Air Gaps Where and Why They are Used in Your Plumbing
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As it relates to plumbing, an air gap is the unblocked vertical space between the flood level of a fixture and the water outlet.
Why are Air Gaps Used?
Air gaps are required in water systems in the US and many other countries across the globe. And, as a matter of fact, there are safety plumbing standards and codes that regulate how air gaps are to be designed and used.
Primarily, the basic use of an air gap is to prevent the backflow of contaminated water in sinks, garbage disposals and others fixtures in homes and businesses. For instance, the faucet and sink set-up is an ideal example of this concept, especially since it easier to perceive and envision by the average person. With that being said, here are a few examples of air gaps and where they are used in households today.
Where are air gaps used?
In plumbing, air gaps are commonly used in places that people see everyday. For instance, whenever you are looking at the sink in your home, you will see that the faucet is usually a lot higher than sink rim and Faucet. The space between these two (sink rim and faucet) is known as the air gap. And, this spacing is by design to ensure that the water can get from the faucet to the sink. In this scenario, the water can flow freely into the sink without the possibly of contaminated water flowing backwards.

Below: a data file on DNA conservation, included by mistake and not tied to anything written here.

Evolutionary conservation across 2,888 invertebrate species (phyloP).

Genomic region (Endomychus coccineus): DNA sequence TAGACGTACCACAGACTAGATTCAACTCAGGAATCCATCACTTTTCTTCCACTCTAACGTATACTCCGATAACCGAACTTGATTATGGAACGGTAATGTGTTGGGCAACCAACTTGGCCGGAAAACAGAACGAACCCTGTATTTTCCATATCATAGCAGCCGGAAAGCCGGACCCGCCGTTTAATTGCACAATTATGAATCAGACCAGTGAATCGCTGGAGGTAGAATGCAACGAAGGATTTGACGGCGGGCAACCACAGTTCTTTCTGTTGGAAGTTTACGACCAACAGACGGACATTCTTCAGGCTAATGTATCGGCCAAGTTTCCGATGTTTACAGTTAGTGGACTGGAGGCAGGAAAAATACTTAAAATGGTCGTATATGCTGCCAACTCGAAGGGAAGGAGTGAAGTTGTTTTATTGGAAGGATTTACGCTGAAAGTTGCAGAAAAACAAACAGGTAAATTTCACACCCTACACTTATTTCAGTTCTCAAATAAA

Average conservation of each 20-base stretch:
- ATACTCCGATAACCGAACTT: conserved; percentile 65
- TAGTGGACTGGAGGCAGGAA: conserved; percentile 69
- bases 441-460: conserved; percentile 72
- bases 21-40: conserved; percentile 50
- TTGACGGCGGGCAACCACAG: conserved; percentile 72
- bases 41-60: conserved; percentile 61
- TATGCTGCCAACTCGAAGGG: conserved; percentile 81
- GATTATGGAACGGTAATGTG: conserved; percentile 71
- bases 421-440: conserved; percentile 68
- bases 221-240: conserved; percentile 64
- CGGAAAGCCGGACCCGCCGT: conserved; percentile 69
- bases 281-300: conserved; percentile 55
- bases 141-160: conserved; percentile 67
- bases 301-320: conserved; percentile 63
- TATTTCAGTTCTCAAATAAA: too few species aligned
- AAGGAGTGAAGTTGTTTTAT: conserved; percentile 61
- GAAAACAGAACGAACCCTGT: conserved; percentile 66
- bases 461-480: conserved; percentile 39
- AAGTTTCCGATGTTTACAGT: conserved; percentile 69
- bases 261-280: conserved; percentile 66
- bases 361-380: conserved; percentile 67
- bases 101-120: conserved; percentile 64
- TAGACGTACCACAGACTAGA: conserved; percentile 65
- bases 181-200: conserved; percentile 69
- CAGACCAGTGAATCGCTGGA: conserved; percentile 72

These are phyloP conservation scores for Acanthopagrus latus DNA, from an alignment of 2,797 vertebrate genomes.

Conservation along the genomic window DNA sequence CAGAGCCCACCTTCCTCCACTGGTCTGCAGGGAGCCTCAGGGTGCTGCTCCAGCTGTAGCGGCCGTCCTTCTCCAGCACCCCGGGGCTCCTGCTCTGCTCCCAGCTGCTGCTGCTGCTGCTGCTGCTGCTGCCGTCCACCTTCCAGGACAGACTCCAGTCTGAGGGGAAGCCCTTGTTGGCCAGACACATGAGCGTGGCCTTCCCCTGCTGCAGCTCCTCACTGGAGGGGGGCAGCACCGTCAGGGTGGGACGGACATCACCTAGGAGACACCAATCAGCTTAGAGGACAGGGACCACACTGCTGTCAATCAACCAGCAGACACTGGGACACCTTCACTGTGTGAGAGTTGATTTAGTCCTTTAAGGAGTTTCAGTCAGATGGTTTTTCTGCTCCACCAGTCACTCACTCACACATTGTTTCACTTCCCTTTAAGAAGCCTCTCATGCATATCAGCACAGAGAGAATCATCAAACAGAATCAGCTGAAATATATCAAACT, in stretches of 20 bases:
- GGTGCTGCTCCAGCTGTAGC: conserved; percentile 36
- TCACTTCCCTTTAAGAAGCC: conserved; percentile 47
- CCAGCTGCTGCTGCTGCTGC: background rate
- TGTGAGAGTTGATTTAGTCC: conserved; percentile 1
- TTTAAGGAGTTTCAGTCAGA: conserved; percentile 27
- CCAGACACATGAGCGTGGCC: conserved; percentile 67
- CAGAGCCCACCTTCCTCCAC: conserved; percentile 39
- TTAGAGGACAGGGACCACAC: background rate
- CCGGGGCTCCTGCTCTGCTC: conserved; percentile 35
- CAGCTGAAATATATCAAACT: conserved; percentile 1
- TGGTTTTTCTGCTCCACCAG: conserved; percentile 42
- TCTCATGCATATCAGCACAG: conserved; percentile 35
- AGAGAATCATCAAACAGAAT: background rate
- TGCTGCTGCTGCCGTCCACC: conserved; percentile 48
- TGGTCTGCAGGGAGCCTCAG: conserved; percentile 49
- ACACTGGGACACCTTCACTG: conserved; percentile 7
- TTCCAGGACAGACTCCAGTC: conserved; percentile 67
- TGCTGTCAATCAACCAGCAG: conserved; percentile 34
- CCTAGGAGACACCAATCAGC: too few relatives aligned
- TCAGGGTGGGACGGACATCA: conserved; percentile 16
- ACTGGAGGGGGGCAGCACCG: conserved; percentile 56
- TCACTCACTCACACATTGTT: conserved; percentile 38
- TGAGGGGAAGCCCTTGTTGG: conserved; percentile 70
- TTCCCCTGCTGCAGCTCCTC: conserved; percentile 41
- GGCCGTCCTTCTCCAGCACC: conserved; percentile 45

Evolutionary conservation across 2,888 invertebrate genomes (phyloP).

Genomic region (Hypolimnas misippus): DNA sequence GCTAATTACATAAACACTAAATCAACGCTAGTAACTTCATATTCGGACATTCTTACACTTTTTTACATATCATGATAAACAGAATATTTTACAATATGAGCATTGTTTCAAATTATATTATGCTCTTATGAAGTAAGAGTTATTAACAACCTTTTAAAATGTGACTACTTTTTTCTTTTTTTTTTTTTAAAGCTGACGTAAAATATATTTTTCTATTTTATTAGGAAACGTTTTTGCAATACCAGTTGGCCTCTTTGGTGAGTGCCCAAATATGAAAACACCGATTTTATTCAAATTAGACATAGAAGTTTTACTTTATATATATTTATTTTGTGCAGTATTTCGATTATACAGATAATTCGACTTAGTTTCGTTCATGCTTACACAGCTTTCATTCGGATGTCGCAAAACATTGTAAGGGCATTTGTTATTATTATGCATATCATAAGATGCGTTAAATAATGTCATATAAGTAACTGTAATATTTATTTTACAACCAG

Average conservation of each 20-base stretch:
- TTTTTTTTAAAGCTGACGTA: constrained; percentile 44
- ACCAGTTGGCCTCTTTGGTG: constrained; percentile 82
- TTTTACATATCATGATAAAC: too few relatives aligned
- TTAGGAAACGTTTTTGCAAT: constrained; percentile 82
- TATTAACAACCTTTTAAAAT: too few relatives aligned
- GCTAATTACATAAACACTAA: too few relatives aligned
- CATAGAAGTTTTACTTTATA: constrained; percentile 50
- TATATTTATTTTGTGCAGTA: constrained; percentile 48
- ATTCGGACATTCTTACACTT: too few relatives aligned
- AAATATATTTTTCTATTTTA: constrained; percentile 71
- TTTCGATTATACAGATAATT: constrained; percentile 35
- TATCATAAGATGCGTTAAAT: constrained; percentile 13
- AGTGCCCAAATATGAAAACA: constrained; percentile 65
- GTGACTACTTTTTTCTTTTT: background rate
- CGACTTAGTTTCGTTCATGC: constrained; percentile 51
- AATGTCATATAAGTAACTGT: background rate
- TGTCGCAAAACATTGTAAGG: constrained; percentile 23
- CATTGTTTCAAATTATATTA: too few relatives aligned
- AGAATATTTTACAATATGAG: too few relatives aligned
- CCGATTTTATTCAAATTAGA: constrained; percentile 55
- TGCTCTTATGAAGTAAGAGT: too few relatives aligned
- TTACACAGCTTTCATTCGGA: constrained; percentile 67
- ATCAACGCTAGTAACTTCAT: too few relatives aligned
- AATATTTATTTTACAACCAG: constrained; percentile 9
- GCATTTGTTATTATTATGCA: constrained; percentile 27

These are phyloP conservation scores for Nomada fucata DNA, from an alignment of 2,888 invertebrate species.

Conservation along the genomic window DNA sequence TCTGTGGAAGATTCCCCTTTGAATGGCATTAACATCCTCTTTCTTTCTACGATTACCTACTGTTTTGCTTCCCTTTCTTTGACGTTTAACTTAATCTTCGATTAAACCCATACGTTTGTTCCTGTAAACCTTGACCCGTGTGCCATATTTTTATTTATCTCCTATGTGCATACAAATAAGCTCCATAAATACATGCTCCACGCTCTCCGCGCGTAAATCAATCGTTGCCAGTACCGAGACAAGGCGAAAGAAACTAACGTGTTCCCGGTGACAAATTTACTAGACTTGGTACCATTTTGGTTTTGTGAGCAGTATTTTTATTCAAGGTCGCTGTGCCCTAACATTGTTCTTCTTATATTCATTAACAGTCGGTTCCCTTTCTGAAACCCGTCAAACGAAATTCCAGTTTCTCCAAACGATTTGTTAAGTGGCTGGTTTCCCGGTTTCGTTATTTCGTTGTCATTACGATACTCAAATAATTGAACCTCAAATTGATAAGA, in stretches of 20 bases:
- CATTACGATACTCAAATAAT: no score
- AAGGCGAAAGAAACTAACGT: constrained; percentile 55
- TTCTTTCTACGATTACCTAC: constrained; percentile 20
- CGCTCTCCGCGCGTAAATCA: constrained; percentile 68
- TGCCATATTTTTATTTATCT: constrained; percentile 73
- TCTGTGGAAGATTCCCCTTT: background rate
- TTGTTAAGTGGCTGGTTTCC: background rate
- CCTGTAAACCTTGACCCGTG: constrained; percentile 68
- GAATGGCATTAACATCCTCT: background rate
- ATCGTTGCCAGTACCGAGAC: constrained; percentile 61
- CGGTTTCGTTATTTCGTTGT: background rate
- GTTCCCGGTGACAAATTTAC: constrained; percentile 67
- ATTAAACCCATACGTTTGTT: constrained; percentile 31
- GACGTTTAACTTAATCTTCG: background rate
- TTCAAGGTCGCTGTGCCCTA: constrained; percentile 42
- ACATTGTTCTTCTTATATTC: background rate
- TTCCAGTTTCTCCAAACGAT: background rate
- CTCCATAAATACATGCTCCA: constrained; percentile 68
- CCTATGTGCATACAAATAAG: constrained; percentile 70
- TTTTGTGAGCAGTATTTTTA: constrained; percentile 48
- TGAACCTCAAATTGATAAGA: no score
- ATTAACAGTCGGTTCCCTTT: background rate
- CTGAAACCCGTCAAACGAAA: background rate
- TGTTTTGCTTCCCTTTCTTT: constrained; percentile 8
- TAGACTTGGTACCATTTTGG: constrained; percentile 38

As mentioned above, air gaps in plumbing are essential for safe water sources. Therefore, an air gap used for dishwasher is not an option, but a necessity in keeping the water safe to wash your dishes in. Even though a dishwasher air gap may appear to be a matter of convenience, especially since it positioned next to the kitchen faucet, this positioning is strategically placed. This is because the water sometimes spills out of it. For instance, in the rare event of a backflow event, the air gap, in this case, is instantly neutralized, and prevents contaminated water from flowing back and forth.
Air gaps Used between potable water and drains
To prevent serious risks to health, and prevent the accidental flow of contaminated water, air gaps are not only used for dishwashers, garbage disposals and sinks. They are also used in places that you may or may not think about. For instance, according to plumbing codes, an air gap is required between drains and potable water.
Today, air gaps are being used in the home for a variety of different reasons and purposes. And, professional plumbers are using their skills, knowledge, and expertise to strategically place air gaps according to their city’s standard plumbing codes.Therefore, you may find air gaps in a variety of places, including bathroom sinks, tub faucets, and other water fixtures around your home.